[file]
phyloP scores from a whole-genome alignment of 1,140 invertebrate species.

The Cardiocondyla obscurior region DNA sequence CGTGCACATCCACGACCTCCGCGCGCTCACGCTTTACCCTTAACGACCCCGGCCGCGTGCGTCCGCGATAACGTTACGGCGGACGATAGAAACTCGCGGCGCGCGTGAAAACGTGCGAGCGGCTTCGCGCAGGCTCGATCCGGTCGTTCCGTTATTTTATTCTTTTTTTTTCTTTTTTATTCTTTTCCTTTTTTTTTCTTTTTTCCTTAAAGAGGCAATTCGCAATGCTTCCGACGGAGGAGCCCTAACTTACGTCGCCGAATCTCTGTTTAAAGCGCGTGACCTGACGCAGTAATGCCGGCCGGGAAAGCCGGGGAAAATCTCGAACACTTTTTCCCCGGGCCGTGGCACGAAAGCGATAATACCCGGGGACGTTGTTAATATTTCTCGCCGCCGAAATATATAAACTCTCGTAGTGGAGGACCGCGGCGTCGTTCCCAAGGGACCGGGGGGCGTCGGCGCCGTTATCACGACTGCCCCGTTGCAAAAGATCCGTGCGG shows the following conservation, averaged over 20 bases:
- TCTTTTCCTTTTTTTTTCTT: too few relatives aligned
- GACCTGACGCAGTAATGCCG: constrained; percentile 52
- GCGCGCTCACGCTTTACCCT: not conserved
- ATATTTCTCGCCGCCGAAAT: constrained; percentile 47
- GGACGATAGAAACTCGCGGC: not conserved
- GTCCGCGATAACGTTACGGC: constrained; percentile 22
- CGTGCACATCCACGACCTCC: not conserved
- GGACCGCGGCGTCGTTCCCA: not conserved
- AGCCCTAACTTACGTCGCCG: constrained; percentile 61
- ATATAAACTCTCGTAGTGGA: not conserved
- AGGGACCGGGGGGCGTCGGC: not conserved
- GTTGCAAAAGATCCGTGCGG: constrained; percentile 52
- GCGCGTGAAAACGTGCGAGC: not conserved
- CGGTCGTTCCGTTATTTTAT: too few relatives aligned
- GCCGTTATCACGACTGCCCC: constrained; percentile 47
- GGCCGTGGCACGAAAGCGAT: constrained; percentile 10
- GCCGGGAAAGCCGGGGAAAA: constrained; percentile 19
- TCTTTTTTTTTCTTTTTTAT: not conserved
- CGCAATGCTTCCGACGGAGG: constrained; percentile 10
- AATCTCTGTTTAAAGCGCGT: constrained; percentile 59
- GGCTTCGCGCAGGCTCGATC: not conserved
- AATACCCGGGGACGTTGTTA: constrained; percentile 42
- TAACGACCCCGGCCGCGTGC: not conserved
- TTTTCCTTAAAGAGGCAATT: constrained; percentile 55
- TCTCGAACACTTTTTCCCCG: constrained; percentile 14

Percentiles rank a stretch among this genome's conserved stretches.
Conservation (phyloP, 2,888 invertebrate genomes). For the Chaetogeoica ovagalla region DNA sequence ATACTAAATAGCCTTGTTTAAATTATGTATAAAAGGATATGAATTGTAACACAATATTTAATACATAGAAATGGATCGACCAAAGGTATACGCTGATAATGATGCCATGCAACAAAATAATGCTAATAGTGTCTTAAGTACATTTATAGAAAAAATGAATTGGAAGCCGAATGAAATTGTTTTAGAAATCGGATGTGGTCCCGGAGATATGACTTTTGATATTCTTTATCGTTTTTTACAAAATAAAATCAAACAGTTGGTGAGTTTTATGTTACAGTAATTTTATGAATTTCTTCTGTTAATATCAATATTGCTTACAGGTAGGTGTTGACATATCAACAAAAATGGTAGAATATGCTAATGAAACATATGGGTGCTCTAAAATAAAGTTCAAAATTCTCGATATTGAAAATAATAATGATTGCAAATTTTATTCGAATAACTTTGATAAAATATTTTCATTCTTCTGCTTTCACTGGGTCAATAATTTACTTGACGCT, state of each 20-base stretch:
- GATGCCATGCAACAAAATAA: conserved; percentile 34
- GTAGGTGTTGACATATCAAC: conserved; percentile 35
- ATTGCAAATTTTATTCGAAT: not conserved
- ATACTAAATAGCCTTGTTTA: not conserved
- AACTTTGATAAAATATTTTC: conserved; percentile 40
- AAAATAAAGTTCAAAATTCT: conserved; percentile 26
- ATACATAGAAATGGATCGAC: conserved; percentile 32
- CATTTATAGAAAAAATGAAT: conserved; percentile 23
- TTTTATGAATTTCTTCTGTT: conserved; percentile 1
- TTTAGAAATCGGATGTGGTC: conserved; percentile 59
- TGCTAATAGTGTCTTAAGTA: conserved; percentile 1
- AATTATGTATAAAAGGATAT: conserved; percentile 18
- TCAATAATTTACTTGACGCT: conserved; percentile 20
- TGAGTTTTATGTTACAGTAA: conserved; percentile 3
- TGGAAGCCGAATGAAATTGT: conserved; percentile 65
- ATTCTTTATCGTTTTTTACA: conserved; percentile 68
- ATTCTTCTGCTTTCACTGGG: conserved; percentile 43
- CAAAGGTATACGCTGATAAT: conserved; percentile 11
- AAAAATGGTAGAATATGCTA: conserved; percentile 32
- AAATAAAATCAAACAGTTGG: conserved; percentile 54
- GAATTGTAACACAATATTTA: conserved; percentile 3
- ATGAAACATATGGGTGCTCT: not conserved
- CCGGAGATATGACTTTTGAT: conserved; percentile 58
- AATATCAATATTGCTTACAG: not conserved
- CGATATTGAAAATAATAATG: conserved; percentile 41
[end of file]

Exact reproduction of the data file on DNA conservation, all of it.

phyloP scores from a whole-genome alignment of 1,140 invertebrate species.

The Cardiocondyla obscurior region DNA sequence CGTGCACATCCACGACCTCCGCGCGCTCACGCTTTACCCTTAACGACCCCGGCCGCGTGCGTCCGCGATAACGTTACGGCGGACGATAGAAACTCGCGGCGCGCGTGAAAACGTGCGAGCGGCTTCGCGCAGGCTCGATCCGGTCGTTCCGTTATTTTATTCTTTTTTTTTCTTTTTTATTCTTTTCCTTTTTTTTTCTTTTTTCCTTAAAGAGGCAATTCGCAATGCTTCCGACGGAGGAGCCCTAACTTACGTCGCCGAATCTCTGTTTAAAGCGCGTGACCTGACGCAGTAATGCCGGCCGGGAAAGCCGGGGAAAATCTCGAACACTTTTTCCCCGGGCCGTGGCACGAAAGCGATAATACCCGGGGACGTTGTTAATATTTCTCGCCGCCGAAATATATAAACTCTCGTAGTGGAGGACCGCGGCGTCGTTCCCAAGGGACCGGGGGGCGTCGGCGCCGTTATCACGACTGCCCCGTTGCAAAAGATCCGTGCGG shows the following conservation, averaged over 20 bases:
- TCTTTTCCTTTTTTTTTCTT: too few relatives aligned
- GACCTGACGCAGTAATGCCG: constrained; percentile 52
- GCGCGCTCACGCTTTACCCT: not conserved
- ATATTTCTCGCCGCCGAAAT: constrained; percentile 47
- GGACGATAGAAACTCGCGGC: not conserved
- GTCCGCGATAACGTTACGGC: constrained; percentile 22
- CGTGCACATCCACGACCTCC: not conserved
- GGACCGCGGCGTCGTTCCCA: not conserved
- AGCCCTAACTTACGTCGCCG: constrained; percentile 61
- ATATAAACTCTCGTAGTGGA: not conserved
- AGGGACCGGGGGGCGTCGGC: not conserved
- GTTGCAAAAGATCCGTGCGG: constrained; percentile 52
- GCGCGTGAAAACGTGCGAGC: not conserved
- CGGTCGTTCCGTTATTTTAT: too few relatives aligned
- GCCGTTATCACGACTGCCCC: constrained; percentile 47
- GGCCGTGGCACGAAAGCGAT: constrained; percentile 10
- GCCGGGAAAGCCGGGGAAAA: constrained; percentile 19
- TCTTTTTTTTTCTTTTTTAT: not conserved
- CGCAATGCTTCCGACGGAGG: constrained; percentile 10
- AATCTCTGTTTAAAGCGCGT: constrained; percentile 59
- GGCTTCGCGCAGGCTCGATC: not conserved
- AATACCCGGGGACGTTGTTA: constrained; percentile 42
- TAACGACCCCGGCCGCGTGC: not conserved
- TTTTCCTTAAAGAGGCAATT: constrained; percentile 55
- TCTCGAACACTTTTTCCCCG: constrained; percentile 14

Percentiles rank a stretch among this genome's conserved stretches.
Conservation (phyloP, 2,888 invertebrate genomes). For the Chaetogeoica ovagalla region DNA sequence ATACTAAATAGCCTTGTTTAAATTATGTATAAAAGGATATGAATTGTAACACAATATTTAATACATAGAAATGGATCGACCAAAGGTATACGCTGATAATGATGCCATGCAACAAAATAATGCTAATAGTGTCTTAAGTACATTTATAGAAAAAATGAATTGGAAGCCGAATGAAATTGTTTTAGAAATCGGATGTGGTCCCGGAGATATGACTTTTGATATTCTTTATCGTTTTTTACAAAATAAAATCAAACAGTTGGTGAGTTTTATGTTACAGTAATTTTATGAATTTCTTCTGTTAATATCAATATTGCTTACAGGTAGGTGTTGACATATCAACAAAAATGGTAGAATATGCTAATGAAACATATGGGTGCTCTAAAATAAAGTTCAAAATTCTCGATATTGAAAATAATAATGATTGCAAATTTTATTCGAATAACTTTGATAAAATATTTTCATTCTTCTGCTTTCACTGGGTCAATAATTTACTTGACGCT, state of each 20-base stretch:
- GATGCCATGCAACAAAATAA: conserved; percentile 34
- GTAGGTGTTGACATATCAAC: conserved; percentile 35
- ATTGCAAATTTTATTCGAAT: not conserved
- ATACTAAATAGCCTTGTTTA: not conserved
- AACTTTGATAAAATATTTTC: conserved; percentile 40
- AAAATAAAGTTCAAAATTCT: conserved; percentile 26
- ATACATAGAAATGGATCGAC: conserved; percentile 32
- CATTTATAGAAAAAATGAAT: conserved; percentile 23
- TTTTATGAATTTCTTCTGTT: conserved; percentile 1
- TTTAGAAATCGGATGTGGTC: conserved; percentile 59
- TGCTAATAGTGTCTTAAGTA: conserved; percentile 1
- AATTATGTATAAAAGGATAT: conserved; percentile 18
- TCAATAATTTACTTGACGCT: conserved; percentile 20
- TGAGTTTTATGTTACAGTAA: conserved; percentile 3
- TGGAAGCCGAATGAAATTGT: conserved; percentile 65
- ATTCTTTATCGTTTTTTACA: conserved; percentile 68
- ATTCTTCTGCTTTCACTGGG: conserved; percentile 43
- CAAAGGTATACGCTGATAAT: conserved; percentile 11
- AAAAATGGTAGAATATGCTA: conserved; percentile 32
- AAATAAAATCAAACAGTTGG: conserved; percentile 54
- GAATTGTAACACAATATTTA: conserved; percentile 3
- ATGAAACATATGGGTGCTCT: not conserved
- CCGGAGATATGACTTTTGAT: conserved; percentile 58
- AATATCAATATTGCTTACAG: not conserved
- CGATATTGAAAATAATAATG: conserved; percentile 41